There has been a lot of correspondence recently on the *Ask Nrich web-board* about fractional derivatives. We know how to differentiate a function once, twice and so on, but can we differentiate the function 3/2 times? Similarly, we know how to integrate a function once, twice, and so on, but can we integrate it 1/2 times? This is the first of three articles which will introduce you to
the main ideas in this new and rather strange world of fractional integrals and derivatives. Questions about the existence of such things were asked not long after calculus was created; for example, in 1695 Leibnitz wrote "*Thus it follows that $d^{1/2}x$ will be equal to $\ldots$ from which one day useful consequences will be drawn* ." Also, Euler (1738) wrote "*When $n$ is an integer,
the ratio $d^np$, $p$ a function of $x$, to $dx^n$ can always be expressed algebraically. Now it is asked: what kind of ratio can be made if $n$ is a fraction?*"

If we differentiate $x^n$ $n$ times, where $n$ is a positive integer, we get $n!$ ; thus $${d^n\over dx^n}x^n = n!\ .$$ Later, we are going to see that this is true for all positive numbers $a$; that is, for $a> 0$, $${d^a\over dx^a}x^a = a!\ .$$ In order to understand this, we need to understand what $a!$ means when $a$ is not an integer. In this article we shall discuss the factorial function $a!$ for positive numbers $a$, even when $a$ is not an integer. In the second article we shall discuss fractional integrals; these are easier to define than fractional derivatives, and their definition requires the use of the factorial function. In the third article we shall discuss fractional derivatives.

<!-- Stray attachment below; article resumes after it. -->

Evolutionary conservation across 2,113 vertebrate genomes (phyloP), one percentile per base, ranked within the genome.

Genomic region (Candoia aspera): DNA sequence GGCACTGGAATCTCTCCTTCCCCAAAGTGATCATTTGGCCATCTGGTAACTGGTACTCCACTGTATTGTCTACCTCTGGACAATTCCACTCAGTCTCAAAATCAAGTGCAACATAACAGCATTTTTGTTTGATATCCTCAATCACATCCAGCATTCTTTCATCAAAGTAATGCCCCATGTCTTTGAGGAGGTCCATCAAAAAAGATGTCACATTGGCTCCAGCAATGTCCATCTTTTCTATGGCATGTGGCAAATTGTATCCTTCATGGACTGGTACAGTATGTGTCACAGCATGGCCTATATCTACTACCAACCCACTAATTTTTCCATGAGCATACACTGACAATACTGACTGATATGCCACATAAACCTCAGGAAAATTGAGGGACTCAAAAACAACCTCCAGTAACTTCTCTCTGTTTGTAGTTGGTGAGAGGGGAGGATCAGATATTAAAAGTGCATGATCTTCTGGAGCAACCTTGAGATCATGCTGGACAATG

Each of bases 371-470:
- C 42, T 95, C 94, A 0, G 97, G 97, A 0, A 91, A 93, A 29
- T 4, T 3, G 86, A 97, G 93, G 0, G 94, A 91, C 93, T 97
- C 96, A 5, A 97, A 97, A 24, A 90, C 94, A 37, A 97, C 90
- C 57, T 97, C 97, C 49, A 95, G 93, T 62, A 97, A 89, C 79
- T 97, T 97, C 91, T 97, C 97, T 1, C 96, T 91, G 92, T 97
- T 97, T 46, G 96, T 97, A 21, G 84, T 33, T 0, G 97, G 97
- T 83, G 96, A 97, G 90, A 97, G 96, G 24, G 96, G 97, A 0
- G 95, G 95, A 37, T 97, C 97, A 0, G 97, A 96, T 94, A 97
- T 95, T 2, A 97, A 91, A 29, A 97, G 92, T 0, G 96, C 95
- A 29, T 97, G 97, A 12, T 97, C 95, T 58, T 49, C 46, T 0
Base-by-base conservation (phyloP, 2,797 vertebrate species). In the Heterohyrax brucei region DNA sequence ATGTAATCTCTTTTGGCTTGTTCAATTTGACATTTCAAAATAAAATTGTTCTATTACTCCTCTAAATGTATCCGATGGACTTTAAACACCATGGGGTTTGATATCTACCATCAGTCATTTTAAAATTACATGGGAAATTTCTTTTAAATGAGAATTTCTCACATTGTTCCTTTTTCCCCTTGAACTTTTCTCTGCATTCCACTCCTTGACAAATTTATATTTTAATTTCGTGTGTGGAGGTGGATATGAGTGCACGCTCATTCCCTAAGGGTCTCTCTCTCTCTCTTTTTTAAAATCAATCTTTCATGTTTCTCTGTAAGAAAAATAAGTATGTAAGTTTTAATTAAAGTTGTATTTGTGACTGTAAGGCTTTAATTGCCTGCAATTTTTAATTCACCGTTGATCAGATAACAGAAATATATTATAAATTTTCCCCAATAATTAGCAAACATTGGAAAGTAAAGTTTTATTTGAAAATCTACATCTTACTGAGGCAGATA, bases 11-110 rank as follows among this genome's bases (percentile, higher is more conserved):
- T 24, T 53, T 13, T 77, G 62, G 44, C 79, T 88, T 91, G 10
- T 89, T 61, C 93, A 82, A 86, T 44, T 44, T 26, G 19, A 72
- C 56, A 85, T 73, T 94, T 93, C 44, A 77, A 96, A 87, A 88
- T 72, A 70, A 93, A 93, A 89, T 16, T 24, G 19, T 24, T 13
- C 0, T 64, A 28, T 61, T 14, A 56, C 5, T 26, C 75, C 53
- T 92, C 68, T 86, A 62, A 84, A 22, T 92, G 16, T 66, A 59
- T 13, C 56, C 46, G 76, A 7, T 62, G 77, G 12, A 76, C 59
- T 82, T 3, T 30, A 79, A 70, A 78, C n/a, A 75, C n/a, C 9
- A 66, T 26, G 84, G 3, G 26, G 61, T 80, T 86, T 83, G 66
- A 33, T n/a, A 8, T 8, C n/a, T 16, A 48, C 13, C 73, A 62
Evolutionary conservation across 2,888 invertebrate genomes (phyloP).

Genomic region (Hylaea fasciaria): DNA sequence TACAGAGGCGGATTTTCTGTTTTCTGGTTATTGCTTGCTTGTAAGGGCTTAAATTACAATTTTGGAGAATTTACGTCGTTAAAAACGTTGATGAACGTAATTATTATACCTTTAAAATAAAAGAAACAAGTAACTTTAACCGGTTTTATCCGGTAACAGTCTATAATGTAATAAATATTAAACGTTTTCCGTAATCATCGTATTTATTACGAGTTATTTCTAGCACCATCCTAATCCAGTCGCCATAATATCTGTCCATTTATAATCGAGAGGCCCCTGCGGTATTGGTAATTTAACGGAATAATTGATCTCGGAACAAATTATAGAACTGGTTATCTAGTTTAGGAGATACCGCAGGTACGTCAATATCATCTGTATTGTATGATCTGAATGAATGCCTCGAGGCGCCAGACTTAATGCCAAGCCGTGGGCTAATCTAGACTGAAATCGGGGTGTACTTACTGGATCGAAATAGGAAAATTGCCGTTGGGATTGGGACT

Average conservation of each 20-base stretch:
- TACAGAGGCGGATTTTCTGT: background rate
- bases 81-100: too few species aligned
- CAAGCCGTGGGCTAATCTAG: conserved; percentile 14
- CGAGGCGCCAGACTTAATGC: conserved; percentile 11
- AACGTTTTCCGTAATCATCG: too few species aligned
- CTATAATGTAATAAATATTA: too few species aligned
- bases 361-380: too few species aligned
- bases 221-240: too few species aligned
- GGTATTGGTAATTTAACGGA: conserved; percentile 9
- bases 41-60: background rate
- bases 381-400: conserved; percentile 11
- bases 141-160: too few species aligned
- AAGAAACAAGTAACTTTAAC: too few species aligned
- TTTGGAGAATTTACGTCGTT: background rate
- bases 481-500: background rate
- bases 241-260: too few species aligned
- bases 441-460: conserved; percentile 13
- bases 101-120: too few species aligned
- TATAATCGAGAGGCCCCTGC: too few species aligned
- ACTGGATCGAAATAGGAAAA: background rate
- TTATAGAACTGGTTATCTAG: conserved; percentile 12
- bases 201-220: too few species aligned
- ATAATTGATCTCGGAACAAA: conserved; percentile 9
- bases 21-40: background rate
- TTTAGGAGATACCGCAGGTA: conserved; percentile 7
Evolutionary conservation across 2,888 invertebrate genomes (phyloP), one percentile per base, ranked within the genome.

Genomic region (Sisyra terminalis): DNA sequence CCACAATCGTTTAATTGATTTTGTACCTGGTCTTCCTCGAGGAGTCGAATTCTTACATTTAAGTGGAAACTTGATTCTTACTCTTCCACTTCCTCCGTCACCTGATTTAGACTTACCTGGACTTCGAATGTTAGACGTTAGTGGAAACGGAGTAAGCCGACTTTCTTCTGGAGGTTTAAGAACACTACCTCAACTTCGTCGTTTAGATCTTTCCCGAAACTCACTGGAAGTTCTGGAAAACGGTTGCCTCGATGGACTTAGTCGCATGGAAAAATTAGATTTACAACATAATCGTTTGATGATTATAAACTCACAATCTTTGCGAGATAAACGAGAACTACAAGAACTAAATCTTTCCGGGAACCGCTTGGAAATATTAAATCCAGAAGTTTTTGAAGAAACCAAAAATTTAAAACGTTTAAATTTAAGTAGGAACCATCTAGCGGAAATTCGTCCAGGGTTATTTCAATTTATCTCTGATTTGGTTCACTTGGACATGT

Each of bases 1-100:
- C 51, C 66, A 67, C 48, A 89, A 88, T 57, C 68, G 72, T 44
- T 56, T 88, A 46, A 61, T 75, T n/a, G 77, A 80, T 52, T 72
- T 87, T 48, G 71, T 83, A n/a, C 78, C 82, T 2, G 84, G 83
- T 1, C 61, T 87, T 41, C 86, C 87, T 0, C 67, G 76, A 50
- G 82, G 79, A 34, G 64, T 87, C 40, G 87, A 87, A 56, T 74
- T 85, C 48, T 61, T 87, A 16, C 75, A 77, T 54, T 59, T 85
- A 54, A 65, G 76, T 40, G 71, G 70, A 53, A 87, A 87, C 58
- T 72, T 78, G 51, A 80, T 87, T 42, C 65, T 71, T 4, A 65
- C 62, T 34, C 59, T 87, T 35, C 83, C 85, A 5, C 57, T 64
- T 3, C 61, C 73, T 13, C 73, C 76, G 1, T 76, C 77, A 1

Let $F(n)$ be the factorial function; then for every positive integer $n$ we have $F(n) = 1.2.3\cdots n$. Of course, we usually write $n!$ instead of $F(n)$, and we can define $F(n)$ (and therefore $n!$) by the conditions $$F(1)=1, \quad F(n) = nF(n-1), \quad n=2,3,\ldots. \quad (1.1) $$

In order to define $y!$ for every positive $y$ we need to discuss an extremely important function in mathematics known as the Gamma function $\Gamma(x)$. This function is defined for every positive $x$, and it satisfies the intruiging formulae $$\Gamma(1)=1, \quad \Gamma(x+1) = x\Gamma(x), \quad x> 0. \quad (1.2)$$ Let us begin by exploring some of the consequences of (1.2) without (at first) worrying about how the Gamma function is defined. First, (1.2) implies that $\Gamma(2)=\Gamma(1)=1$. It also implies that $\Gamma(x)$ is not defined when $x=0$ for otherwise we would have $0 = 0\Gamma(0)=\Gamma(1)=1$ which is false.

Next, if we write $G(x) = \Gamma(x+1)$ we obtain $$G(1)=1, \quad G(x) = xG(x-1),$$ and a comparison with (1.1) shows that $G(n)=F(n) = n!$ for every positive integer $n$; thus for all positive integers $n$, $$n! = \Gamma (n+1).$$ Assuming that we have already defined the Gamma function, it is now quite natural to define $$x! = \Gamma (x+1) \quad (1.3)$$ whenever $x> -1$ (because $\Gamma(t)$ is only defined for $t> 0$). The Gamma function plays a crucial role in many parts of mathematics; particularly in probability theory, applied mathematics and complex analysis.

For the moment, we continue with our discussion of the consequences of (1.2) and (1.3) even though we have still not defined the Gamma function. First we note that (1.3) gives the curious formula $$0! = \Gamma(1)=1.$$ This formula is used a lot in working with Binomial coefficients and this is the justification for it.

Speaking of binomial coeffients, we recall that if $k$ and $n$ are positive integers with $n> k$, then the corresponding binomial coefficient is defined to be $${n\choose k} = {n!\over k!\,(n-k)!}.$$ Of course we can now write this as $${n\choose k} = {\Gamma(n+1)\over \Gamma(k+1)\Gamma(n-k+1)},$$ which can now be generalised to give $${a\choose b} = {\Gamma(a+1)\over \Gamma(b+1)\Gamma(a-b+1)},$$ whenever $a> b> 0$. Let us do just one calculation here. We have $${3\,^1\!/_2\choose 2} = {\Gamma (9/2)\over \Gamma(3)\Gamma(5/2)} = {(7/2)(5/2)\Gamma(5/2)\over 2!\,\Gamma(5/2)} = {35\over 8}.$$